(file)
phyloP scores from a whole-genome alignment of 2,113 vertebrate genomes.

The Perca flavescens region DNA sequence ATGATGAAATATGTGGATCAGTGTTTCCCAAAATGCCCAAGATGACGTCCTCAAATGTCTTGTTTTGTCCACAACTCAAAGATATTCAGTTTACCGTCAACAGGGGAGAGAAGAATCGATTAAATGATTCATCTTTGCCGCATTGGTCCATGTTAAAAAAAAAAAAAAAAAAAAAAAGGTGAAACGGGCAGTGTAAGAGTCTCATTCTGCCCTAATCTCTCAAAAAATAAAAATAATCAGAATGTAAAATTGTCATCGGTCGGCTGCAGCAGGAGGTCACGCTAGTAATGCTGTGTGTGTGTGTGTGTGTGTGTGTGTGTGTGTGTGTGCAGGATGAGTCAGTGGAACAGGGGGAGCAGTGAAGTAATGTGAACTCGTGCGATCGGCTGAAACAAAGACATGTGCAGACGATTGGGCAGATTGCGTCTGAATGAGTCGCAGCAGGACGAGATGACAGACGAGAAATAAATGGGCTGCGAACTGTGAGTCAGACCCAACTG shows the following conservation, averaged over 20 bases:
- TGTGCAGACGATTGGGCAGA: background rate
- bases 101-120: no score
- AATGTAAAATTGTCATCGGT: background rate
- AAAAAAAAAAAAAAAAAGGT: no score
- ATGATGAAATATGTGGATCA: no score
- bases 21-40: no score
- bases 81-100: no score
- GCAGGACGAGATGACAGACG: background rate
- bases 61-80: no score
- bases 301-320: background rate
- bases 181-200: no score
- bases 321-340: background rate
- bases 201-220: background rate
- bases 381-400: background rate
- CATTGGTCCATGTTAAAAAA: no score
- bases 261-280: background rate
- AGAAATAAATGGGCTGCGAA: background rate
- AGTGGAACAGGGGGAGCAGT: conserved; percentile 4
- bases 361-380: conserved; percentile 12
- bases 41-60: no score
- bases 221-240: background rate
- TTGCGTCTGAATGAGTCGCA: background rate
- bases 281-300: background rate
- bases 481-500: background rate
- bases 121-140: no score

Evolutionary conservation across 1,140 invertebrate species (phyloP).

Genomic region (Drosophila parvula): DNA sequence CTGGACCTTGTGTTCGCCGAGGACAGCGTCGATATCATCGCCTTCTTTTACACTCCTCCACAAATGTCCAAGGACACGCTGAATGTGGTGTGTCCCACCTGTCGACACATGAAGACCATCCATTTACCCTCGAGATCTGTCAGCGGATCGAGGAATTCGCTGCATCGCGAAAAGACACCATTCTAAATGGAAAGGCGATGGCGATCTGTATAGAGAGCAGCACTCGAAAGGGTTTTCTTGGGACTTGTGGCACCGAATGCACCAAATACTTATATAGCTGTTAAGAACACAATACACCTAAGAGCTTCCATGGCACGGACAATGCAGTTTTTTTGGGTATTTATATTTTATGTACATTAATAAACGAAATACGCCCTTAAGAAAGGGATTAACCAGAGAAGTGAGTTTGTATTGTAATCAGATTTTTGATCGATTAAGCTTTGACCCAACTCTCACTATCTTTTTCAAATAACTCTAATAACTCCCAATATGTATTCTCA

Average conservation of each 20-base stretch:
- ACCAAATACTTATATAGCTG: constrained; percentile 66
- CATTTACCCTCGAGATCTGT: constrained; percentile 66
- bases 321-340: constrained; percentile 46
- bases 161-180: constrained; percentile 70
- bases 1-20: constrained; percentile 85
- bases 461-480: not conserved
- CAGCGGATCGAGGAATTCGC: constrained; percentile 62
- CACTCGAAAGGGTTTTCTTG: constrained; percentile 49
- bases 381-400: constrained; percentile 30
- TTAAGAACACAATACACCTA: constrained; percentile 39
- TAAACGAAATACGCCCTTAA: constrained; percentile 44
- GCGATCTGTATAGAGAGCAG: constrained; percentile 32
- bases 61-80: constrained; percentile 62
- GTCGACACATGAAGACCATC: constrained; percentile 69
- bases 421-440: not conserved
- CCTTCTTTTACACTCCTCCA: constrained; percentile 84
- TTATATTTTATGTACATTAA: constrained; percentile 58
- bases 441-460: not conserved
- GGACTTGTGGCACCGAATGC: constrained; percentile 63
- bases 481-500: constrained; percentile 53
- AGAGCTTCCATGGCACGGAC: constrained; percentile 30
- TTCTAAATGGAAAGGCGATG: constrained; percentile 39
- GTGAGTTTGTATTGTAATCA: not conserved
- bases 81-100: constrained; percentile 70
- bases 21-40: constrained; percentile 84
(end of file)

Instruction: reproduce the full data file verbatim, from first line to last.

phyloP scores from a whole-genome alignment of 2,113 vertebrate genomes.

The Perca flavescens region DNA sequence ATGATGAAATATGTGGATCAGTGTTTCCCAAAATGCCCAAGATGACGTCCTCAAATGTCTTGTTTTGTCCACAACTCAAAGATATTCAGTTTACCGTCAACAGGGGAGAGAAGAATCGATTAAATGATTCATCTTTGCCGCATTGGTCCATGTTAAAAAAAAAAAAAAAAAAAAAAAGGTGAAACGGGCAGTGTAAGAGTCTCATTCTGCCCTAATCTCTCAAAAAATAAAAATAATCAGAATGTAAAATTGTCATCGGTCGGCTGCAGCAGGAGGTCACGCTAGTAATGCTGTGTGTGTGTGTGTGTGTGTGTGTGTGTGTGTGTGTGCAGGATGAGTCAGTGGAACAGGGGGAGCAGTGAAGTAATGTGAACTCGTGCGATCGGCTGAAACAAAGACATGTGCAGACGATTGGGCAGATTGCGTCTGAATGAGTCGCAGCAGGACGAGATGACAGACGAGAAATAAATGGGCTGCGAACTGTGAGTCAGACCCAACTG shows the following conservation, averaged over 20 bases:
- TGTGCAGACGATTGGGCAGA: background rate
- bases 101-120: no score
- AATGTAAAATTGTCATCGGT: background rate
- AAAAAAAAAAAAAAAAAGGT: no score
- ATGATGAAATATGTGGATCA: no score
- bases 21-40: no score
- bases 81-100: no score
- GCAGGACGAGATGACAGACG: background rate
- bases 61-80: no score
- bases 301-320: background rate
- bases 181-200: no score
- bases 321-340: background rate
- bases 201-220: background rate
- bases 381-400: background rate
- CATTGGTCCATGTTAAAAAA: no score
- bases 261-280: background rate
- AGAAATAAATGGGCTGCGAA: background rate
- AGTGGAACAGGGGGAGCAGT: conserved; percentile 4
- bases 361-380: conserved; percentile 12
- bases 41-60: no score
- bases 221-240: background rate
- TTGCGTCTGAATGAGTCGCA: background rate
- bases 281-300: background rate
- bases 481-500: background rate
- bases 121-140: no score

Evolutionary conservation across 1,140 invertebrate species (phyloP).

Genomic region (Drosophila parvula): DNA sequence CTGGACCTTGTGTTCGCCGAGGACAGCGTCGATATCATCGCCTTCTTTTACACTCCTCCACAAATGTCCAAGGACACGCTGAATGTGGTGTGTCCCACCTGTCGACACATGAAGACCATCCATTTACCCTCGAGATCTGTCAGCGGATCGAGGAATTCGCTGCATCGCGAAAAGACACCATTCTAAATGGAAAGGCGATGGCGATCTGTATAGAGAGCAGCACTCGAAAGGGTTTTCTTGGGACTTGTGGCACCGAATGCACCAAATACTTATATAGCTGTTAAGAACACAATACACCTAAGAGCTTCCATGGCACGGACAATGCAGTTTTTTTGGGTATTTATATTTTATGTACATTAATAAACGAAATACGCCCTTAAGAAAGGGATTAACCAGAGAAGTGAGTTTGTATTGTAATCAGATTTTTGATCGATTAAGCTTTGACCCAACTCTCACTATCTTTTTCAAATAACTCTAATAACTCCCAATATGTATTCTCA

Average conservation of each 20-base stretch:
- ACCAAATACTTATATAGCTG: constrained; percentile 66
- CATTTACCCTCGAGATCTGT: constrained; percentile 66
- bases 321-340: constrained; percentile 46
- bases 161-180: constrained; percentile 70
- bases 1-20: constrained; percentile 85
- bases 461-480: not conserved
- CAGCGGATCGAGGAATTCGC: constrained; percentile 62
- CACTCGAAAGGGTTTTCTTG: constrained; percentile 49
- bases 381-400: constrained; percentile 30
- TTAAGAACACAATACACCTA: constrained; percentile 39
- TAAACGAAATACGCCCTTAA: constrained; percentile 44
- GCGATCTGTATAGAGAGCAG: constrained; percentile 32
- bases 61-80: constrained; percentile 62
- GTCGACACATGAAGACCATC: constrained; percentile 69
- bases 421-440: not conserved
- CCTTCTTTTACACTCCTCCA: constrained; percentile 84
- TTATATTTTATGTACATTAA: constrained; percentile 58
- bases 441-460: not conserved
- GGACTTGTGGCACCGAATGC: constrained; percentile 63
- bases 481-500: constrained; percentile 53
- AGAGCTTCCATGGCACGGAC: constrained; percentile 30
- TTCTAAATGGAAAGGCGATG: constrained; percentile 39
- GTGAGTTTGTATTGTAATCA: not conserved
- bases 81-100: constrained; percentile 70
- bases 21-40: constrained; percentile 84